Infection is the invasion and multiplication of microorganisms in body tissues resulting in local cellular injury as a consequence of competitive metabolism, toxin production, and immune-mediated reactions. The “chain of infectiont,” i.e., the transmission of pathogenic organisms in any setting requires three elements: (1) a source or reservoir of infectious agents, (2) a susceptible host with a portal of entry receptive of the agent, and (3) a mode of transmission for the agent.1
Sources of Infectious Agents
Pathogens associated with HAIs are derived primarily from human sources, but contaminated objects and environmental sources are also implicated.1 Human sources include patients, HCP, house hold members, and visitors. A source-individual may have an acute infection, or may be transiently or chronically colonized by pathogenic organisms. It is also important to recognize that the source-individual may be asymptomatic or may be in the incubation (subclinical) phase of infection.
Infection is the result of complex interactions between host and pathogenic organisms. While the numbers, pathogenicity, virulence, and antigenicity of organisms are important determinants; the establishment of infection and its severity relate to the state of host defense mechanisms.1 Some susceptible hosts become colonized but remain asymptomatic. Others progress from colonization to symptomatic disease, either immediately or following a period of asymptomatic latency.
Modes of Transmission
Pathogens may be transferred from the source to a host by direct or indirect contact transmission and by respiratory transmission. Respiratory transmission may result from inhalation of droplets; or from inhalation of droplet nuclei, i.e., airborne transmission.1 Droplets and droplet nuclei are generated when people talk, breath, cough, or sneeze; or when water is converted to a fine mist by medical/dental devices, such as high-speed handpieces, ultrasonic instruments, or by lasers and electrosurgical units.1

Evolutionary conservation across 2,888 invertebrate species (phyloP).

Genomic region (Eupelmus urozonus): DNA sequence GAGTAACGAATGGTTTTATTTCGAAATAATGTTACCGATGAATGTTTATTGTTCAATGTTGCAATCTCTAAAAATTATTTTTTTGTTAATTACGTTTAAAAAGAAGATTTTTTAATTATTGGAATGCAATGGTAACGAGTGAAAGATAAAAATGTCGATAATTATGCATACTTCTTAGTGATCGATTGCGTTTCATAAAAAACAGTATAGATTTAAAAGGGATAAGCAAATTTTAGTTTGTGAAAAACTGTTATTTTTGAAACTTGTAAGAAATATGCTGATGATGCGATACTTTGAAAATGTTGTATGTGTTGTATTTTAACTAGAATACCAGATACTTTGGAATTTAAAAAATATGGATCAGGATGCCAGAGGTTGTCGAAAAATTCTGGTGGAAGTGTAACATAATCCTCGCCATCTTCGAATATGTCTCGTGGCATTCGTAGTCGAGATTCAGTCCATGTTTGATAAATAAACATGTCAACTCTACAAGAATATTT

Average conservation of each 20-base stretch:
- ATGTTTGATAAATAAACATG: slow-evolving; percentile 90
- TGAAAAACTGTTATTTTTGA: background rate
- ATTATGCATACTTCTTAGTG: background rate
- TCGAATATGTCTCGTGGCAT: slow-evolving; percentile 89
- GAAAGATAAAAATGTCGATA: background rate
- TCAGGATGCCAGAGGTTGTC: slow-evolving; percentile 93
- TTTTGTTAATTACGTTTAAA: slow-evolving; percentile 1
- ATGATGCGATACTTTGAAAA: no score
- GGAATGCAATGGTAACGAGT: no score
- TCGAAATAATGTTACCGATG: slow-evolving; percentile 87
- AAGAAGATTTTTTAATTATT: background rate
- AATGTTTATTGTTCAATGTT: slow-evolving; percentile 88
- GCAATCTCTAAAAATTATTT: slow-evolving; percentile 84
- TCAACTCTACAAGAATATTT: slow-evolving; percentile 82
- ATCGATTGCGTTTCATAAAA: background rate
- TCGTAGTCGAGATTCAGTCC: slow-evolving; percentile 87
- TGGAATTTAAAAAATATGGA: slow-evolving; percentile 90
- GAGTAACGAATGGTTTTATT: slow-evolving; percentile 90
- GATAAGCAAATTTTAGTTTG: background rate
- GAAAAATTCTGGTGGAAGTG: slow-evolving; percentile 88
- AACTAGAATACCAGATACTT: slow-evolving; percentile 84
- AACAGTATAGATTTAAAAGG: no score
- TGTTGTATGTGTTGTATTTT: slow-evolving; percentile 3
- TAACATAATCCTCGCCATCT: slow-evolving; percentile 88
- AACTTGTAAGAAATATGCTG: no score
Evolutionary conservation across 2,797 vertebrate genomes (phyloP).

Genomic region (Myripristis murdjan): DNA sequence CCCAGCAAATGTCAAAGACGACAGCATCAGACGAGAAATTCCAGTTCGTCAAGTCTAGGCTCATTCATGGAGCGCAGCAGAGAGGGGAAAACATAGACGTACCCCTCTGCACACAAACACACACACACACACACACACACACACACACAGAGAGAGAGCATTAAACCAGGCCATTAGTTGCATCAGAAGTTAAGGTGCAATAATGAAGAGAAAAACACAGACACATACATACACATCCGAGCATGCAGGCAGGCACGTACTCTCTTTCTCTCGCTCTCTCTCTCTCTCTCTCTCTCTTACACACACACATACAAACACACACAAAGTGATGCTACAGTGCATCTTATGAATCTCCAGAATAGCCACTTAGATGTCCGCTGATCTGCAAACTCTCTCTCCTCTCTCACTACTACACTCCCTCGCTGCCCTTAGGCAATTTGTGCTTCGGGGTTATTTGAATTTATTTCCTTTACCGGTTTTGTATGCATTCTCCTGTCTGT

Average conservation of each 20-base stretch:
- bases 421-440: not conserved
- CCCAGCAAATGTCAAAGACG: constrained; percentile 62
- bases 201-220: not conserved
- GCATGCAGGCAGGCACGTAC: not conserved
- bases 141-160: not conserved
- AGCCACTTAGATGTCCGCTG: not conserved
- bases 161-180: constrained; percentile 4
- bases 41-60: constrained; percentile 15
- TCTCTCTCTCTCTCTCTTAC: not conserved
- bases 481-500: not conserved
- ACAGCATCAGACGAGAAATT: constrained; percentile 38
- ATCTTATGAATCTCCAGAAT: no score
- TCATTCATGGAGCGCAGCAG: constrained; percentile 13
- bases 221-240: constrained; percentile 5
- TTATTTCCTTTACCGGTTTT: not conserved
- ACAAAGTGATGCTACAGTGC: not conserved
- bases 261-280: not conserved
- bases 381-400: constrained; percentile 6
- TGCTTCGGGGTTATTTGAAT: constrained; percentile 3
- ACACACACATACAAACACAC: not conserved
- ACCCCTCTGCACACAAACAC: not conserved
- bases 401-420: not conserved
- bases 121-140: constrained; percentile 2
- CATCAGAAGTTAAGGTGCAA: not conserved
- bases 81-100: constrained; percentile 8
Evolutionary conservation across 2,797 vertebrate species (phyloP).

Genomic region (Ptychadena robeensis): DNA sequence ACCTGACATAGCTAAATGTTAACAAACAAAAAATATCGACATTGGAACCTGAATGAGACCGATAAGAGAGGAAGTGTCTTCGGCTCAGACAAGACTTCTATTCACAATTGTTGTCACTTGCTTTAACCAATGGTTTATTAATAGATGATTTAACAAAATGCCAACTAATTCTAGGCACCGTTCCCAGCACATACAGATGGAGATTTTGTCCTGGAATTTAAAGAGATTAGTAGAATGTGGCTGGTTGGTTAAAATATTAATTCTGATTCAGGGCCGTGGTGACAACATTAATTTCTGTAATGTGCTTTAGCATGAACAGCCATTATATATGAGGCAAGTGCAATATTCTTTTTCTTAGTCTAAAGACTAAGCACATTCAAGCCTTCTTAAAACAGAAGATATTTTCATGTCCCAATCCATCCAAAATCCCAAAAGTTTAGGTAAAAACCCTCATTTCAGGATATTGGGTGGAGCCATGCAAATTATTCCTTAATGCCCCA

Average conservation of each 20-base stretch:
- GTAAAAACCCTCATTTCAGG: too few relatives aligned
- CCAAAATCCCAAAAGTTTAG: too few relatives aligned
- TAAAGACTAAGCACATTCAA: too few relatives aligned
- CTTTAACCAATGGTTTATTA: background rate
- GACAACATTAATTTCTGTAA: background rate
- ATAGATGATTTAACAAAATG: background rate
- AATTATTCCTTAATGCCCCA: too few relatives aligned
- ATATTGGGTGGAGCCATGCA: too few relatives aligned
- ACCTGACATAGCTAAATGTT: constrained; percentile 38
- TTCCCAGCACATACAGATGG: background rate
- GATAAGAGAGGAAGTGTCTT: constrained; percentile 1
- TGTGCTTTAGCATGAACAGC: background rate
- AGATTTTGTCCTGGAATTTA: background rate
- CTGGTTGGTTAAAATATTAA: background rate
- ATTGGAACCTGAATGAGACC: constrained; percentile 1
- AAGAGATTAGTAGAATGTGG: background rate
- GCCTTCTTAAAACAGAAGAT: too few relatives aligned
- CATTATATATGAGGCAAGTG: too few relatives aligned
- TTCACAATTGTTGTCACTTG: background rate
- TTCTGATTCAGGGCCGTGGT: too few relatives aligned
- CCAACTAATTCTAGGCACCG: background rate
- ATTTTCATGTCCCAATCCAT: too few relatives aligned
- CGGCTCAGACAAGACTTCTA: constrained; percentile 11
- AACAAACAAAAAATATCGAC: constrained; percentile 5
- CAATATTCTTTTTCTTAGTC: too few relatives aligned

Direct contact transmission occurs when pathogens are transferred between individuals without a contaminated intermediate person, object, or environmental surface.1 For example, when blood or other potentially infectious materials (OPIM) from an infected person enters the body of a susceptible person through direct contact with mucous membrane or breaks in the skin, e.g., when pathogens are transferred from a patient to a HCP during ungloved contact with mucous membrane or skin.
Indirect contact transmission occurs when pathogens are transferred between individuals via a contaminated intermediate person, object, or environmental surface.1 For example, when the hands of HCP become contaminated and hand hygiene is not performed prior to touching the next patient; when contaminated patient-care items are shared between patients without having been adequately cleaned, disinfected, or sterilized; or in association with contaminated sharps and needlestick injuries.
Droplets are airborne particles of moisture greater than 5 µm, which may contain potentially infectious pathogens.1 Respiratory transmission associated with droplet inhalation is generally limited to within 3 feet of the source; but it may also result from physical transfer of pathogens from a body surface, such as the hands contaminated with respiratory secretions; or contact of a susceptible host with contaminated intermediate objects or environmental surfaces.
Droplet nuclei, ranging in size from 1-5 µm, are residuals of droplets that while suspended in air dried out, but may still contain potentially infectious pathogens.1 In a cool setting, droplet nuclei may remain in the air indefinitely and travel long distances. The risk of respiratory transmission associated with inhalation of droplet nuclei, defined as airborne transmission, extends beyond 3 feet of the source. Droplet nuclei may also contaminate intermediate objects or environmental surfaces.